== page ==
Yannis Yfantis

Yannis Yfantis

Yannis Yfantis was born according to his willing in Raina (a valley of Etolia) thousands of years ago. He studied agriculture, cattle-breeding, the art of riding as well as astronomy and the art of weaving*.

When he was 22 years old he left his studies in Law in order to study undiverted the book of the World.

His published books are: Manthraspenta (1977), Mystics of the Orient (1982), Elder Edda (1983), The Mirror of Proteus (1986), Signs of Immortal Memory (1987), Poems Embroideries on the Skin of the Devil (1988), Temple of Cosmos (1996), The Garden of Poetry (2000), Archetypes (2001), The Ideogram of the Snake (2003), Love Unconquered in the Fight (2004), Transformations of Zero (2009), Under the Icon of the Stars (2013).

Many of his poems have been translated in English, French, Bulgarian, Italian, Russian, Spanish and, recently, in Arabic, Persian, Chinese, German, Finnish, and Serbian.

Although he believes that the books are made by themselves, he received, unexpectedly, for them, the Cavafis Prize for 1995 in Cairo.

* Yfantis means weaver


What if Hesiod tells us
that the gold genus existed once
in a lost age. If you look well
if you search around you you’ll see
that all the genuses coexist here today. Don’t tell me
that you don’t often see around you, that you don’t meet
the silver genus of men. Don’t tell me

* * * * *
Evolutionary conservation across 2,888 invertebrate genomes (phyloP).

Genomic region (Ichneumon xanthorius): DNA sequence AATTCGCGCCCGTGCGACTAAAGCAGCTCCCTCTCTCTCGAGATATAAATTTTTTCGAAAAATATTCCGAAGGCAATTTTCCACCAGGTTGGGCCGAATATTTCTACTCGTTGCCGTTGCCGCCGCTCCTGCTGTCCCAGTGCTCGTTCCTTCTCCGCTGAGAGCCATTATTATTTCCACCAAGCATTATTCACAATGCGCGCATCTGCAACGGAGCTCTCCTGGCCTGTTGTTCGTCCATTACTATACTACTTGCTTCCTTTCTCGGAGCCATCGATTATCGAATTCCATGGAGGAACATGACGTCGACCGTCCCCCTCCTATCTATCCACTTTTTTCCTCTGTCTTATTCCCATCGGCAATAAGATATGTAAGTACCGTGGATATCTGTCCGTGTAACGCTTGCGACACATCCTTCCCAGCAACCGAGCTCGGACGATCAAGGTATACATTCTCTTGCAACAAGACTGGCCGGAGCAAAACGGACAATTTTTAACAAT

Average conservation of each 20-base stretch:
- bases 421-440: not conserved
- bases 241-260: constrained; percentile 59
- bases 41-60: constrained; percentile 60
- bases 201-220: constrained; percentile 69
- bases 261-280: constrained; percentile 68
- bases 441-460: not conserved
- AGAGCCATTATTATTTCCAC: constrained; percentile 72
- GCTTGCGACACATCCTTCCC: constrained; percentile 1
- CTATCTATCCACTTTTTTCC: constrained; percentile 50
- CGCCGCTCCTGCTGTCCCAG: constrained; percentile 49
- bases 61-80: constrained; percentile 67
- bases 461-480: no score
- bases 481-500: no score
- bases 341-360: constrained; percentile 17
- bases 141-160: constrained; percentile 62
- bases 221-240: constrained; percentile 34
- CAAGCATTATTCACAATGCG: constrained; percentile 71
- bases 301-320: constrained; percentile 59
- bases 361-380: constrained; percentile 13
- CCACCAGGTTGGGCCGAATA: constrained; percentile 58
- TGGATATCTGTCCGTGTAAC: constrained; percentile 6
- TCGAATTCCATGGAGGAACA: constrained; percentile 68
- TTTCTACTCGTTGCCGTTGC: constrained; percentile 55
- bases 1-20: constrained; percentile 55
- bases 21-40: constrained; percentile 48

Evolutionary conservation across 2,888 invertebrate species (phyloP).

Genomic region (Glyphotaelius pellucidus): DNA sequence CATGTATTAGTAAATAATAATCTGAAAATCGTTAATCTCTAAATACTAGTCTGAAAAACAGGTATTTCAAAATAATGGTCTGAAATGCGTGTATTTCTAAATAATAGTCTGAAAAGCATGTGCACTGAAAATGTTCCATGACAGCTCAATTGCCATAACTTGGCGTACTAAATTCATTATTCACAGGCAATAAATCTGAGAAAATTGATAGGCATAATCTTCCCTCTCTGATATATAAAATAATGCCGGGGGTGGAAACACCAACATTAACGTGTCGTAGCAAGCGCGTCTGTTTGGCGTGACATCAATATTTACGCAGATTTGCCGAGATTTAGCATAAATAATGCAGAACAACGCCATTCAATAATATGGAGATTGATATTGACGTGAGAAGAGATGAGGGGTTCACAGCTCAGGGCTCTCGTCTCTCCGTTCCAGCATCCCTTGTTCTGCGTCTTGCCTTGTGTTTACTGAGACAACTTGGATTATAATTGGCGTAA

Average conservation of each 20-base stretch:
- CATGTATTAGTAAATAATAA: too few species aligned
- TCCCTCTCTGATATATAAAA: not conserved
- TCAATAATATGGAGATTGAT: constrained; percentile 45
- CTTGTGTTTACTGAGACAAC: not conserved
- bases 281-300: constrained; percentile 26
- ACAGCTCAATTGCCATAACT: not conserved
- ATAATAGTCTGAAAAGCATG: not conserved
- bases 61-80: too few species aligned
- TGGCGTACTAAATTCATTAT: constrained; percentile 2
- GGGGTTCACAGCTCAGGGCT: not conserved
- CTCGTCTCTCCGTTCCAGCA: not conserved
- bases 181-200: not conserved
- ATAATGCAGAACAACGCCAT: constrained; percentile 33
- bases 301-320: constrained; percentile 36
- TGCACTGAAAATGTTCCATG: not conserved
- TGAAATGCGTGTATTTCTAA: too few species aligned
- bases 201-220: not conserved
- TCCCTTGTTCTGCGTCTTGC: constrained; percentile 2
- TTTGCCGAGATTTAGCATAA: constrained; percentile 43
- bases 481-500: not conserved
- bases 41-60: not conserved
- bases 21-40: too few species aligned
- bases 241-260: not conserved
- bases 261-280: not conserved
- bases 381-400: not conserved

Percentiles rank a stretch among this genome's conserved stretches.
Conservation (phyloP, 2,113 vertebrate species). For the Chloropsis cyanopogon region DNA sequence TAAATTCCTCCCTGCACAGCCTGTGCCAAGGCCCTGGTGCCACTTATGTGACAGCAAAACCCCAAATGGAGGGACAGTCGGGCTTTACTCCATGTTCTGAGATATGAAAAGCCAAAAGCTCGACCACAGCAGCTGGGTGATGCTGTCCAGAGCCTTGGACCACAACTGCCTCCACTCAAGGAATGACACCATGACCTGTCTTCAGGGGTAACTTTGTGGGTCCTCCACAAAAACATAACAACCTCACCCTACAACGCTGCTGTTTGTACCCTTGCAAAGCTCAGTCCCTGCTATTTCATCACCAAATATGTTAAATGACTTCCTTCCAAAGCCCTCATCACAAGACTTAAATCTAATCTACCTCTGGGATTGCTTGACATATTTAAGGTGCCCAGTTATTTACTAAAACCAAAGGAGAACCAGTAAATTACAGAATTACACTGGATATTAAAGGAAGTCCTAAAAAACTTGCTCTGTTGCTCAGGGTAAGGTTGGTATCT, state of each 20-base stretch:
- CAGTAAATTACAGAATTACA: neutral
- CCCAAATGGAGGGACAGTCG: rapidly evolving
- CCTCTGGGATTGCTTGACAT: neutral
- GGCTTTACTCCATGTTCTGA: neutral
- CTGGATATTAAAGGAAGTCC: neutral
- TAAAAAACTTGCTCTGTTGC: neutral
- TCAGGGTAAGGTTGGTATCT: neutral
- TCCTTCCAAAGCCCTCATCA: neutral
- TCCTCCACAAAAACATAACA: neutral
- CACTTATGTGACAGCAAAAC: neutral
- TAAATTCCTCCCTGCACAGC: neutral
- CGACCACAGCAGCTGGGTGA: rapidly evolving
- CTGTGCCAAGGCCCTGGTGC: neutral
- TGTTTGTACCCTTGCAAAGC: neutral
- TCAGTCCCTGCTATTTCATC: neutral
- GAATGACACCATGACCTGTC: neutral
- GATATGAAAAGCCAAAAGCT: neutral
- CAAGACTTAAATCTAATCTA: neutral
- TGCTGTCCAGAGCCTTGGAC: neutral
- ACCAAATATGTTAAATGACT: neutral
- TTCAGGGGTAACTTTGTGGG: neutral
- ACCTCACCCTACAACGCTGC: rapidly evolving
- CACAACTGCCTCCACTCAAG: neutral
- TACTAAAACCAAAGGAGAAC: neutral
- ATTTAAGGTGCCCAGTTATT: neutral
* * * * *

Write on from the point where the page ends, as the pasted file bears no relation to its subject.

that you’ve never laid eyes upon
someone from the heroes’ genus. And even if
with difficulty you distinguish among the crowd
the iron ones from the bronze ones, it doesn’t matter.
All of them are here. And the poet
is looking for his friends
from that – the lost
Golden Age, as they call it.

© Translation by Ourania Yfanti


Although I come from the Country of the Blessed and I lived in the
Golden Age
I must bear life now
amongst the Iron Genus of the People.
I am a prisoner in a cement cave which sees to the precipice.
I see around the cube-shaped, cement mountains covered with this
iron forest of TV antennas.

Sometimes towards the evening as the opposite windows light up
one by one I remember those cards
of Tarot that Tomas Eliot
poured on a table there in his waste land
that has inhabitants sacks of straw.

Down the asphalt streets where iron animals run with feet their cyclic
erasers that erase the distances.

Very far from the country where Andeus touched the earth and took
from it an unconquerable power.
My only consolation is Ourania, five friends, and the full of life dead
who live in their books
and far there somewhere, the Acropolis’ hill-rock.

When I ascend it, I feel that I ascend the highest place of the world.


A bird, a bird, an owl
into the twilight there where Kekrops
after he gathers his goats, his oxen and his sheep, and puts them
in their corral
comes and sits beside me (and the owl on his shoulder):

So that the three of us partake in the delight
when we shall see in the night
the wisdom of the goddess assuming a visage and being
the full of stars (the consoling and compassionate)

© Translation by Ourania Yfanti


My typewriter on the table
under the sycamore.
It’s the first time I write in a room
so vast, having the sky as roof and hills around, forests,
roads, palaces of ants …
But what of course could I write when it so happens that
Cosmos is already written admirably on Cosmos.

© Translation by Ourania Yfanti

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Published with the permission of Yannis Yfantis